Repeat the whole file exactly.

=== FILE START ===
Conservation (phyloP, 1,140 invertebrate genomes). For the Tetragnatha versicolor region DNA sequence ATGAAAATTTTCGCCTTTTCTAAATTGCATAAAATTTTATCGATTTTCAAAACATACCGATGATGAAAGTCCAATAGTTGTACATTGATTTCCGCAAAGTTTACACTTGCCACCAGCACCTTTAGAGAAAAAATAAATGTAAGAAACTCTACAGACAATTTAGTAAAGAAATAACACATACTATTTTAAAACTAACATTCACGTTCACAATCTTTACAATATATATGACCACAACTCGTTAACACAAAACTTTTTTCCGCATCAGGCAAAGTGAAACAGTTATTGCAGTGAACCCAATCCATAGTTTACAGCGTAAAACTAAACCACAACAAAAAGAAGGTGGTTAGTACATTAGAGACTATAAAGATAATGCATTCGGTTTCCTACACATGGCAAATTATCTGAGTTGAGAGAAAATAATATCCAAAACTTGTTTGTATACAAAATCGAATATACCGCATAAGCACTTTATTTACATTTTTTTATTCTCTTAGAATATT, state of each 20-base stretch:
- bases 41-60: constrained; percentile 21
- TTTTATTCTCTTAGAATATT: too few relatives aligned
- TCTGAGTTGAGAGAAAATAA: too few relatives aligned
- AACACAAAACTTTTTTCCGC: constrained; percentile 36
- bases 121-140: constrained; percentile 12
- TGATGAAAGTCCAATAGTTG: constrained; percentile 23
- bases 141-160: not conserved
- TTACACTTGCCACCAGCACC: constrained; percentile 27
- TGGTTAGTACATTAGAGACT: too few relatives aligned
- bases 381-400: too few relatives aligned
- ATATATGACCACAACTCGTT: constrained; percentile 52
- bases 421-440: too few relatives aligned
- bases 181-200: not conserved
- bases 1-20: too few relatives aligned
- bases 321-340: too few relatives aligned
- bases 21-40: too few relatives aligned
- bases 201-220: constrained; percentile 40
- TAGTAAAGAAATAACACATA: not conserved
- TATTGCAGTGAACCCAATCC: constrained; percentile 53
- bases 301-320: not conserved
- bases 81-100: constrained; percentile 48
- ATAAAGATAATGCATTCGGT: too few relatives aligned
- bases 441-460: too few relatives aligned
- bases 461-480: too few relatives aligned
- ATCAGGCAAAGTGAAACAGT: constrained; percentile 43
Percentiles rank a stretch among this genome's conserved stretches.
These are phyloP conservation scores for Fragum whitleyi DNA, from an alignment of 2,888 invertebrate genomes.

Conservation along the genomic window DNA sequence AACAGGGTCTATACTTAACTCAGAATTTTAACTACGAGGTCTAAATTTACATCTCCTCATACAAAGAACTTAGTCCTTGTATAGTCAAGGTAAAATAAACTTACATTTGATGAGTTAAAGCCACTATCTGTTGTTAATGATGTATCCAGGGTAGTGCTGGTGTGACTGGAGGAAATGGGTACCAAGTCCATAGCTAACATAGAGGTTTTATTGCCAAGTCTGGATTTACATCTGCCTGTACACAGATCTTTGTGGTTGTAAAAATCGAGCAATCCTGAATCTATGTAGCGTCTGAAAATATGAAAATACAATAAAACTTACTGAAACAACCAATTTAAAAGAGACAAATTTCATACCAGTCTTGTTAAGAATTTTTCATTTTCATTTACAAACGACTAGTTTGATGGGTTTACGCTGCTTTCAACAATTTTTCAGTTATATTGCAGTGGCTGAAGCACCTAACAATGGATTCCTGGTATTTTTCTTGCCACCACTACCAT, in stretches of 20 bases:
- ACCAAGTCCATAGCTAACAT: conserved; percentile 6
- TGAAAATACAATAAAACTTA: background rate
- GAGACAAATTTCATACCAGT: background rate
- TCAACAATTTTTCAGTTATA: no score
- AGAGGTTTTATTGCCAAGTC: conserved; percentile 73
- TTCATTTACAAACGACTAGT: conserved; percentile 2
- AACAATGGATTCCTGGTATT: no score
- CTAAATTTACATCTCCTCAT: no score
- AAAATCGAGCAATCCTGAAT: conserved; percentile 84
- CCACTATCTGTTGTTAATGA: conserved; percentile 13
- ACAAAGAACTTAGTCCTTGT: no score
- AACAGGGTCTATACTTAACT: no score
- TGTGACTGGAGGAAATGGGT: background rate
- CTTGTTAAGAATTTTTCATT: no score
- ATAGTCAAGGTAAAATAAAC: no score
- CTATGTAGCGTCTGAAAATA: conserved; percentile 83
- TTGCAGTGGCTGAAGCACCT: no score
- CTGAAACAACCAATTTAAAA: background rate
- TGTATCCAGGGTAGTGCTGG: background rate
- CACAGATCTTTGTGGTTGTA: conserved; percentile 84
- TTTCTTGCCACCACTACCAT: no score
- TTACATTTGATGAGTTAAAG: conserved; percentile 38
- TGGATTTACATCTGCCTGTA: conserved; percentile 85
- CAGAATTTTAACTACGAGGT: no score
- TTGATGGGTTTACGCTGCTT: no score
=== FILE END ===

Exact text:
Conservation (phyloP, 1,140 invertebrate genomes). For the Tetragnatha versicolor region DNA sequence ATGAAAATTTTCGCCTTTTCTAAATTGCATAAAATTTTATCGATTTTCAAAACATACCGATGATGAAAGTCCAATAGTTGTACATTGATTTCCGCAAAGTTTACACTTGCCACCAGCACCTTTAGAGAAAAAATAAATGTAAGAAACTCTACAGACAATTTAGTAAAGAAATAACACATACTATTTTAAAACTAACATTCACGTTCACAATCTTTACAATATATATGACCACAACTCGTTAACACAAAACTTTTTTCCGCATCAGGCAAAGTGAAACAGTTATTGCAGTGAACCCAATCCATAGTTTACAGCGTAAAACTAAACCACAACAAAAAGAAGGTGGTTAGTACATTAGAGACTATAAAGATAATGCATTCGGTTTCCTACACATGGCAAATTATCTGAGTTGAGAGAAAATAATATCCAAAACTTGTTTGTATACAAAATCGAATATACCGCATAAGCACTTTATTTACATTTTTTTATTCTCTTAGAATATT, state of each 20-base stretch:
- bases 41-60: constrained; percentile 21
- TTTTATTCTCTTAGAATATT: too few relatives aligned
- TCTGAGTTGAGAGAAAATAA: too few relatives aligned
- AACACAAAACTTTTTTCCGC: constrained; percentile 36
- bases 121-140: constrained; percentile 12
- TGATGAAAGTCCAATAGTTG: constrained; percentile 23
- bases 141-160: not conserved
- TTACACTTGCCACCAGCACC: constrained; percentile 27
- TGGTTAGTACATTAGAGACT: too few relatives aligned
- bases 381-400: too few relatives aligned
- ATATATGACCACAACTCGTT: constrained; percentile 52
- bases 421-440: too few relatives aligned
- bases 181-200: not conserved
- bases 1-20: too few relatives aligned
- bases 321-340: too few relatives aligned
- bases 21-40: too few relatives aligned
- bases 201-220: constrained; percentile 40
- TAGTAAAGAAATAACACATA: not conserved
- TATTGCAGTGAACCCAATCC: constrained; percentile 53
- bases 301-320: not conserved
- bases 81-100: constrained; percentile 48
- ATAAAGATAATGCATTCGGT: too few relatives aligned
- bases 441-460: too few relatives aligned
- bases 461-480: too few relatives aligned
- ATCAGGCAAAGTGAAACAGT: constrained; percentile 43
Percentiles rank a stretch among this genome's conserved stretches.
These are phyloP conservation scores for Fragum whitleyi DNA, from an alignment of 2,888 invertebrate genomes.

Conservation along the genomic window DNA sequence AACAGGGTCTATACTTAACTCAGAATTTTAACTACGAGGTCTAAATTTACATCTCCTCATACAAAGAACTTAGTCCTTGTATAGTCAAGGTAAAATAAACTTACATTTGATGAGTTAAAGCCACTATCTGTTGTTAATGATGTATCCAGGGTAGTGCTGGTGTGACTGGAGGAAATGGGTACCAAGTCCATAGCTAACATAGAGGTTTTATTGCCAAGTCTGGATTTACATCTGCCTGTACACAGATCTTTGTGGTTGTAAAAATCGAGCAATCCTGAATCTATGTAGCGTCTGAAAATATGAAAATACAATAAAACTTACTGAAACAACCAATTTAAAAGAGACAAATTTCATACCAGTCTTGTTAAGAATTTTTCATTTTCATTTACAAACGACTAGTTTGATGGGTTTACGCTGCTTTCAACAATTTTTCAGTTATATTGCAGTGGCTGAAGCACCTAACAATGGATTCCTGGTATTTTTCTTGCCACCACTACCAT, in stretches of 20 bases:
- ACCAAGTCCATAGCTAACAT: conserved; percentile 6
- TGAAAATACAATAAAACTTA: background rate
- GAGACAAATTTCATACCAGT: background rate
- TCAACAATTTTTCAGTTATA: no score
- AGAGGTTTTATTGCCAAGTC: conserved; percentile 73
- TTCATTTACAAACGACTAGT: conserved; percentile 2
- AACAATGGATTCCTGGTATT: no score
- CTAAATTTACATCTCCTCAT: no score
- AAAATCGAGCAATCCTGAAT: conserved; percentile 84
- CCACTATCTGTTGTTAATGA: conserved; percentile 13
- ACAAAGAACTTAGTCCTTGT: no score
- AACAGGGTCTATACTTAACT: no score
- TGTGACTGGAGGAAATGGGT: background rate
- CTTGTTAAGAATTTTTCATT: no score
- ATAGTCAAGGTAAAATAAAC: no score
- CTATGTAGCGTCTGAAAATA: conserved; percentile 83
- TTGCAGTGGCTGAAGCACCT: no score
- CTGAAACAACCAATTTAAAA: background rate
- TGTATCCAGGGTAGTGCTGG: background rate
- CACAGATCTTTGTGGTTGTA: conserved; percentile 84
- TTTCTTGCCACCACTACCAT: no score
- TTACATTTGATGAGTTAAAG: conserved; percentile 38
- TGGATTTACATCTGCCTGTA: conserved; percentile 85
- CAGAATTTTAACTACGAGGT: no score
- TTGATGGGTTTACGCTGCTT: no score